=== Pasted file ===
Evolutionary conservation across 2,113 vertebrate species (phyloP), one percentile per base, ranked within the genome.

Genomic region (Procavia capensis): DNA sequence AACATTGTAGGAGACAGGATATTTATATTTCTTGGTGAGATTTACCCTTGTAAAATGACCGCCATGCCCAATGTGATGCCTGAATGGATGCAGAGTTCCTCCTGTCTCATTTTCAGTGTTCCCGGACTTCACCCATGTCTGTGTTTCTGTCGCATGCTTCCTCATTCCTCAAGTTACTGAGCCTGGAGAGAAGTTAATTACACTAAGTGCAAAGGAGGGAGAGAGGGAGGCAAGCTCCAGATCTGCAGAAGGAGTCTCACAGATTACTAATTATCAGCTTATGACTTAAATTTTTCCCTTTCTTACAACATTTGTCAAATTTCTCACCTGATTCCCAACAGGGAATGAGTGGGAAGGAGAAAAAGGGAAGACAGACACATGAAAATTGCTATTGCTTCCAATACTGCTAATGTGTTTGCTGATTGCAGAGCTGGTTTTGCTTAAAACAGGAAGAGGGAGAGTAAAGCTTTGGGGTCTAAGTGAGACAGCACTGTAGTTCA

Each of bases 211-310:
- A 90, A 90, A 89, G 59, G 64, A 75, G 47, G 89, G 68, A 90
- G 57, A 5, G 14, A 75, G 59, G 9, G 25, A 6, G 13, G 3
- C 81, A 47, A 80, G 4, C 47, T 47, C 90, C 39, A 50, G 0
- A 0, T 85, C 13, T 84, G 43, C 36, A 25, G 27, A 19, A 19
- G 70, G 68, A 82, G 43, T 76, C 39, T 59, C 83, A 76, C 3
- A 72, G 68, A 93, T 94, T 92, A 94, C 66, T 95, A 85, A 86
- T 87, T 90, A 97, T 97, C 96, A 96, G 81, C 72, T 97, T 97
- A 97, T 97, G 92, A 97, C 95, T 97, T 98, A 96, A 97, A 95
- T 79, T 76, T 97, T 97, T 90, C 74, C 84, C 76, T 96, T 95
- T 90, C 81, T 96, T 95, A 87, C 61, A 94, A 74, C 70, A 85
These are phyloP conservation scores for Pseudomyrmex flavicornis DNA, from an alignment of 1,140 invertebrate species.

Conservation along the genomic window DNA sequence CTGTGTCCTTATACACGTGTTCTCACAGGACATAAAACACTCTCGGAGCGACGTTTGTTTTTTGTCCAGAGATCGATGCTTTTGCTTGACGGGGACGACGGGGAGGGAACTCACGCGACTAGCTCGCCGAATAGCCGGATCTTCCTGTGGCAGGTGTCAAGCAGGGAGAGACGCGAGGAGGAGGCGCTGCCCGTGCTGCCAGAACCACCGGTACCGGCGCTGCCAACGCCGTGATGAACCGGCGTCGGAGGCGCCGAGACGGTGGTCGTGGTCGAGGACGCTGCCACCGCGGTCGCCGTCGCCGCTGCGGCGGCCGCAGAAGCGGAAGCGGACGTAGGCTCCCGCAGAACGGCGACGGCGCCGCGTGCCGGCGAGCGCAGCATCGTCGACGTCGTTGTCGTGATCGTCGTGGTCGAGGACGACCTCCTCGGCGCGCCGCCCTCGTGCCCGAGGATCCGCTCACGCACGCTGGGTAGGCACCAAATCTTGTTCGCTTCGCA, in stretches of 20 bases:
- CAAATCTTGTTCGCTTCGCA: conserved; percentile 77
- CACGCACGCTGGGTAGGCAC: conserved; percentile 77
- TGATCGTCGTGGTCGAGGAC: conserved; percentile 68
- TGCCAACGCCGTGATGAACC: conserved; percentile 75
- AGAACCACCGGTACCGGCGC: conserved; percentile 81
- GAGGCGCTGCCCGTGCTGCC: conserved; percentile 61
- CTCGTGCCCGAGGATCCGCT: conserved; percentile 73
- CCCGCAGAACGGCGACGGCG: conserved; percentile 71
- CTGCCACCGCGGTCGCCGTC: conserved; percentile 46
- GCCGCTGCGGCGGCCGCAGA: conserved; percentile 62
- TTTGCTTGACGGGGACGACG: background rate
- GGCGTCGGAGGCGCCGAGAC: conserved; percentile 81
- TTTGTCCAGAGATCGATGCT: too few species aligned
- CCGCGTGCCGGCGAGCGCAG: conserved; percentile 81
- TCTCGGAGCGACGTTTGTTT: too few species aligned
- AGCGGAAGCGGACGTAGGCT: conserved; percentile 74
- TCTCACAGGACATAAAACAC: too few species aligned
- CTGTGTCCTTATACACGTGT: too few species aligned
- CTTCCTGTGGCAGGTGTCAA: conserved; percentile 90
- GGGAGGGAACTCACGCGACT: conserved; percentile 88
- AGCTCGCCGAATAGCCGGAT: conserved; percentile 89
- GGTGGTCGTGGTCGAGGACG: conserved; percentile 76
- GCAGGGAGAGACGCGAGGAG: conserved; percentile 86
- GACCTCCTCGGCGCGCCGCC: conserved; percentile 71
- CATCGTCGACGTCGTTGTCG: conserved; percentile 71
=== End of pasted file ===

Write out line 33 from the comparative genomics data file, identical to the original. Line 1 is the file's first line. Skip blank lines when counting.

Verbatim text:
- CTGTGTCCTTATACACGTGT: too few species aligned